In 2014, a seven-year-old boy, Zane Gbangbola, went to sleep in his bed. He never woke up, and his father, sleeping nearby, has been forced to use a wheelchair ever since. The Fire Brigades Union, the PCS Union and many other people—including his father Kye’s doctors—were convinced that Zane was poisoned by hydrogen cyanide gas that came from a landfill site nearby, carried by floodwaters. Before this tragic event, the Environment Agency had actually protected its own staff in a nearby building with a special membrane in the foundations to ensure there was no risk of an event like this.
There was, of course, an inquest. At that inquest no fewer than six public bodies, whose actions might have been called into question, were represented by the best legal counsel money can buy—with public money. The Gbangbola family was denied legal aid, so the grieving parents, sitting in a court room and hearing the most awful possible details about their son’s death, were forced to operate with only limited legal support, with funds raised by a public appeal. As the noble and learned Lord said, the European Convention on Human Rights calls for an equality of arms in trials. There was no such equality at Zane’s inquest.
We also need to stress the public interest concern here. As was the case, tragically, in Zane’s death, we know that the world is facing new dangers. The country is facing new dangers. We need honesty and transparency about what those are. The weather that led to that flooding was linked to the climate emergency. Several years after this, Kye Gbangbola said
“we need to unlock the doors for the truth to come out”.
This is about the death of one child, but it is also about the safety of everybody. The lack of legal aid at that inquest was a factor in the truth not coming out. The family is continuing to campaign. Indeed, I was in Glasgow with them at a side event to the COP 26 climate talks. They are calling for a Zane’s Law to address weaknesses in our law that were deliberately introduced a decade ago, putting profits before human lives. This is why the seven amendments about a public advocate are terribly important. We cannot rely on families—indeed, sometimes there will not be a family—in a case where someone has died, to ensure that the courts are helping us to uncover what actually happened in the case of tragedies.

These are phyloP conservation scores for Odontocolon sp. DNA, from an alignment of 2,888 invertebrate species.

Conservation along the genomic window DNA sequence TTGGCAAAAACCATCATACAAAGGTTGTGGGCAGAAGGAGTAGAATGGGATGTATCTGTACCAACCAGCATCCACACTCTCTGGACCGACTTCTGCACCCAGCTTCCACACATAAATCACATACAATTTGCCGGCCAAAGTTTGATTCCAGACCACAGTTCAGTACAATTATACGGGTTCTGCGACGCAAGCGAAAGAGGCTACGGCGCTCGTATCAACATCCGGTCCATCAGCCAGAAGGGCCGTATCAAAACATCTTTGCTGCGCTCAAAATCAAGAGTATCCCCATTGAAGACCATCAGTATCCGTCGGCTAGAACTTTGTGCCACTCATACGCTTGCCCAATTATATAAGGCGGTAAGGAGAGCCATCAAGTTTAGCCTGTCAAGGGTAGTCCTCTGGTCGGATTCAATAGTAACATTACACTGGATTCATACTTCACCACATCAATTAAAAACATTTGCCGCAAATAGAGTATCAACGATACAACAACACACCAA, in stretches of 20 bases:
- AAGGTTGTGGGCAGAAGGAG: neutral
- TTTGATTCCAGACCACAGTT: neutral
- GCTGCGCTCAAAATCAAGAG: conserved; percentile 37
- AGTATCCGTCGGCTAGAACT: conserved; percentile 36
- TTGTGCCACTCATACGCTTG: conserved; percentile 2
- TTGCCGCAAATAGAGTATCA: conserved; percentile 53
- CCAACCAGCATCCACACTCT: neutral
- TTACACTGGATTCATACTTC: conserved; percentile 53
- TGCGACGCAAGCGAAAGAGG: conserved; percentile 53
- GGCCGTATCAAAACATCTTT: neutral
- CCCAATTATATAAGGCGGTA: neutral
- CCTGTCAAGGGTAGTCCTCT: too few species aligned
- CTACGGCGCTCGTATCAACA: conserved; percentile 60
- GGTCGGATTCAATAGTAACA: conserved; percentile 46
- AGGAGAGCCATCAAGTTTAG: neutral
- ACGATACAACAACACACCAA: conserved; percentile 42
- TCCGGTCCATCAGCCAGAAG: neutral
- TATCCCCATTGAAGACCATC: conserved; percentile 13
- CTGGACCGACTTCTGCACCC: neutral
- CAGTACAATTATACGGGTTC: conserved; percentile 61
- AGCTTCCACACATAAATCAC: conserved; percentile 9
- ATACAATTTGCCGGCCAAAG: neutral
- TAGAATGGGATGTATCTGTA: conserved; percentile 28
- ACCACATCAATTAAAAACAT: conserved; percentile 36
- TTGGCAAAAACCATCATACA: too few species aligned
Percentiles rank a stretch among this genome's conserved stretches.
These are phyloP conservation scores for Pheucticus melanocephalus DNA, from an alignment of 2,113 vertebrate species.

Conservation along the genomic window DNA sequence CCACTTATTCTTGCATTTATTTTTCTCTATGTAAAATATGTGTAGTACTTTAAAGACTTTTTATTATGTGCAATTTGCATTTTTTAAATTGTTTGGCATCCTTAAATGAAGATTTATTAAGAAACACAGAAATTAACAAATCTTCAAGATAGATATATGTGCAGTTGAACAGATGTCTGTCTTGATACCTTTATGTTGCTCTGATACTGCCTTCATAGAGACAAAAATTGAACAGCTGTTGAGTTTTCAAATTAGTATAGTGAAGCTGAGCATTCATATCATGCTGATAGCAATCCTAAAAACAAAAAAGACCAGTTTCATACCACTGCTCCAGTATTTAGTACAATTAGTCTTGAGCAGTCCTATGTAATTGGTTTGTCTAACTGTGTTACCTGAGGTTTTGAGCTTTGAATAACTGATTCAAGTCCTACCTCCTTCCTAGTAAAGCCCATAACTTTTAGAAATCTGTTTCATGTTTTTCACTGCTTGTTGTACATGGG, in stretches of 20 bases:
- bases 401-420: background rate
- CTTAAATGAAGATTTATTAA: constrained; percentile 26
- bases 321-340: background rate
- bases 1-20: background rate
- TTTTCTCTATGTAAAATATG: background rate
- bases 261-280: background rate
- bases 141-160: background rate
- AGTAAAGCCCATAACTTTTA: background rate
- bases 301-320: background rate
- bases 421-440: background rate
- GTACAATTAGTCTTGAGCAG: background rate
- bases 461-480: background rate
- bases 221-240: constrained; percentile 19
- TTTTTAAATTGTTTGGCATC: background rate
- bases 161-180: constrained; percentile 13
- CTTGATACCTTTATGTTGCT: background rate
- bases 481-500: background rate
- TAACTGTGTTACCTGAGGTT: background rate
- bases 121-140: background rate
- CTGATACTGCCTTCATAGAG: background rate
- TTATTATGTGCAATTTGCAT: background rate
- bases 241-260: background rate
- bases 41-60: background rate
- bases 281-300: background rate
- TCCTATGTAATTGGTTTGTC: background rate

Had there been equality of arms at Zane’s inquest, we might be much further down the road to getting a change in the law that we all need to keep us safe. I strongly urge the Government to act on all of these amendments, but particularly Amendment 269 and the related amendment, not just for Zane or the Hillsborough families but for everybody.
My Lords, I support this amendment. As a former Victims Commissioner, I have met too many victims who had asked for representation or legal aid and felt that their voice was not heard. They were, in their words, “bullied” by the heavies on the other side, who were rich and could pay for QCs or whatever. Again, they felt that their voice was not going to be heard.
I am talking about high-end cases here; I am talking about terrorism, bombers, women hearing their husband exploded at the other end of the phone, and still have no help from the Government. I support this amendment because now, with all the high-risk terrorism we are seeing—even with the Tunisian support that was very poor, I have to say, because there was a third party involved—we are going to lose the public coming with us and understanding what is going on. An inquest is not a courtroom as such: everybody is there, and all the families are trying to listen about their loved ones and their lives. I know from personal experience about when somebody is talking about our loved ones and yet nobody can stand up from our side to present the same quality, the same questioning.
In this day and age, I ask the Minister and the Government to have a round-table talk about how we can fix this. The inquest is such an irritant to the families, and it does not help them get past the trauma. If we cannot help them, they will not be confident to go through the system. These are high-end cases we are talking about. I know the families of Hillsborough as well, and they have gone through the mill over all these years. Did they get any justice? They have had to fight hard, tooth and nail.